an (almost) straightforward sonata-form. The slow introduction brims with
potent impressions that fuel a first subject of teeming invention, the
dominant mood of the movement. Two phrases become a “motto”, used in all
four movements. A lilting second subject (woodwind) is soon overtaken by
the continuation of the first, leading one to wonder, “Was this actually
the second subject?”, especially when the music subsides into an even more
contrasted episode. However, it soon transpires that this is a singing
extension of the first motto phrase masquerading as the second subject,
and all part of an extended bridge to the development.
Largo (slow, dignified). Dvorák ’s tender tune shows how well
he’d picked up American popular styles. It sounds like, but isn’t, a Negro
spiritual. Much later, his tune was actually adopted as a spiritual (and
given the title Goin’ Home). In the middle of the movement, some
lively Czech sounds bring on a wave of “homesickness”. This makes the lovely
tune, when it returns, seem even more lonely.
sequence of mellifluous brass chords introduces a set of variations on
a tender cor-anglais melody, aching in the gulf between two worlds. This
stream of nostalgic serenity is interrupted, at its heart, by a much livelier
variation which draws in the motto. The recurrence of the chorale motif
and the balancing of episodes around this central emotion together make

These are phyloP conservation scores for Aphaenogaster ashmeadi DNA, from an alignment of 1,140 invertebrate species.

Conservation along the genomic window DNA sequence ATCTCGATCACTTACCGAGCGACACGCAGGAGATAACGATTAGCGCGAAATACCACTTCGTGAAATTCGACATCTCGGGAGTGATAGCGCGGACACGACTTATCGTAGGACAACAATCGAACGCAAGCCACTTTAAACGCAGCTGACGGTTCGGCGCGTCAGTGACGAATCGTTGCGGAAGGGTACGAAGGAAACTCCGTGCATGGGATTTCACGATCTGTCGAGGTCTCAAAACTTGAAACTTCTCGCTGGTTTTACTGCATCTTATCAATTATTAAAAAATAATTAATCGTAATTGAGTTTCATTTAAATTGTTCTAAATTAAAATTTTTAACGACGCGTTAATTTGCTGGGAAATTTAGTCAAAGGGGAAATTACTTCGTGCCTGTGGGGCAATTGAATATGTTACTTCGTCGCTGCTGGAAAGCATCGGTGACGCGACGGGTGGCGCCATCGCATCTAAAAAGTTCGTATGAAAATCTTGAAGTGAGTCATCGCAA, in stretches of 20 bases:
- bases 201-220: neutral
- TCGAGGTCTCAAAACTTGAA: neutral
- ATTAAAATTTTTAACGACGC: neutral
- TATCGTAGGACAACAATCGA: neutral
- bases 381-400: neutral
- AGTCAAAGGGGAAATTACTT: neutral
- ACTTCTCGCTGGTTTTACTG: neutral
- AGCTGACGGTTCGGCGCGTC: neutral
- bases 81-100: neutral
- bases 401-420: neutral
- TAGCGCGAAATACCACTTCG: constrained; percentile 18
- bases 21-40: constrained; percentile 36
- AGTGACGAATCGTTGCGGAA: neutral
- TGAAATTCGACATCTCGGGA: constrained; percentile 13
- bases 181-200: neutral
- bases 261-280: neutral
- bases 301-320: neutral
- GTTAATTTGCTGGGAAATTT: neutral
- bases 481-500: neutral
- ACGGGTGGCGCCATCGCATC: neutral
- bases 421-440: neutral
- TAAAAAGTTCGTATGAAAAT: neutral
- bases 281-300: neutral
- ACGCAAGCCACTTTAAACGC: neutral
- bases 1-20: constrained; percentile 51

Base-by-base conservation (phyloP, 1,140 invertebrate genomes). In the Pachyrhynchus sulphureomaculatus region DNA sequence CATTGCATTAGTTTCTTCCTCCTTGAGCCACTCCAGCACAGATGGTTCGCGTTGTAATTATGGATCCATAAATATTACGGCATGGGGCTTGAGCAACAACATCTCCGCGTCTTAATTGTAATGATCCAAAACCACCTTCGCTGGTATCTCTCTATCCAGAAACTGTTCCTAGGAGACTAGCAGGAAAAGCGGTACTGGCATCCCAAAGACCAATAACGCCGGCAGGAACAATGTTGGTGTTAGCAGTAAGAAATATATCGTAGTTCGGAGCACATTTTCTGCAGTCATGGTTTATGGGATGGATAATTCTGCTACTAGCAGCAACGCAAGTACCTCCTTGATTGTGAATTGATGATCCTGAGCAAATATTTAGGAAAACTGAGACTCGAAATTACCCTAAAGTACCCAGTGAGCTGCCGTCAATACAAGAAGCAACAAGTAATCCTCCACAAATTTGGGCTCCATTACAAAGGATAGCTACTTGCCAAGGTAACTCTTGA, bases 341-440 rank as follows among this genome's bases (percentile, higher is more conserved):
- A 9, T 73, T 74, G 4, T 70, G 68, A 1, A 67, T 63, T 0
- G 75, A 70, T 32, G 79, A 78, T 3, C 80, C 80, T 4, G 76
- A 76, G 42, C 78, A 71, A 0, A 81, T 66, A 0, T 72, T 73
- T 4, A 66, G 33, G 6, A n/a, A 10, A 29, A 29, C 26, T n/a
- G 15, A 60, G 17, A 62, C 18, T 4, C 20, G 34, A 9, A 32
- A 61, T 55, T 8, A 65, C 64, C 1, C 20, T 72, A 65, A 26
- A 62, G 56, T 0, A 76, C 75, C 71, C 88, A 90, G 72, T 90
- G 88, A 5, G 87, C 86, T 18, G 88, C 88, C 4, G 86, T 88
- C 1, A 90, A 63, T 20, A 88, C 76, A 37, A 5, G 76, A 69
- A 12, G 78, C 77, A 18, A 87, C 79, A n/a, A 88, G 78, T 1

an elegant arch-structure.
Scherzo - molto vivace (very lively). Bright, bouncing tunes and snappy
rhythms remind us of both sprightly Czech dances and “Home on the Range”
- buffalo, covered wagons and all that. At least, that’s how it sounds:
how much would Dvorák have learnt in such a short time?
this is the very model of a classical scherzo and trio, with the
motto materials decorating the tails of the scherzo sections, a
little gingerly in the approach to the trio, and then more ominously
near the end.
Allegro con fuoco (fast and fiery). Dvorák cuts loose in a big
way, mixing stacks of great new tunes with ones we’ve already heard. But
in all the hustle and bustle, you might find that each tune tells you something
either about the “excitement of the New World” or that “aching for the
Old World (Dvorák ’s home)”. Very near the end, two tunes crash
together, making a terrible grinding noise: Dvorák ’s excitement
and homesickness are finally head-to-head, “locked in combat”!
could easily have pre-empted Sibelius' famous Quasi una Fantasia
marking by seven years, and with greater justification. Seemingly, a riotous
development is fed by a whole host of new tunes confused with earlier themes,
as if Dvorák were overwhelmed by all his experiences. However, it
all boils down to just two subjects: one optimistically stoic in
“cotton-pickin’ ” style, the other mellifluous on clarinet; both extended
by dancing offshoots. In the “development”, recollections are not paraded
like tidy infants in their Whitsunday best, as in Beethoven’s Ninth,
but sewn into the very fabric. This “development” is actually the continuation
of a rondo: AB (exposition) ABA (development/coda). The first phase,
starting with the first subject on horns, features the Largo and
themes, drawing in the motto at one point, and culminating in a formidable
climax on the first subject. The second, calmer, involves the motto, dancing
on bassoon, then plainly on horn. The third, triggered by a fanfare, expands
the first by dramatically invoking the Largo chorale and leading
into the grinding climax of the coda.
© Paul Serotsky
29, Carr Street,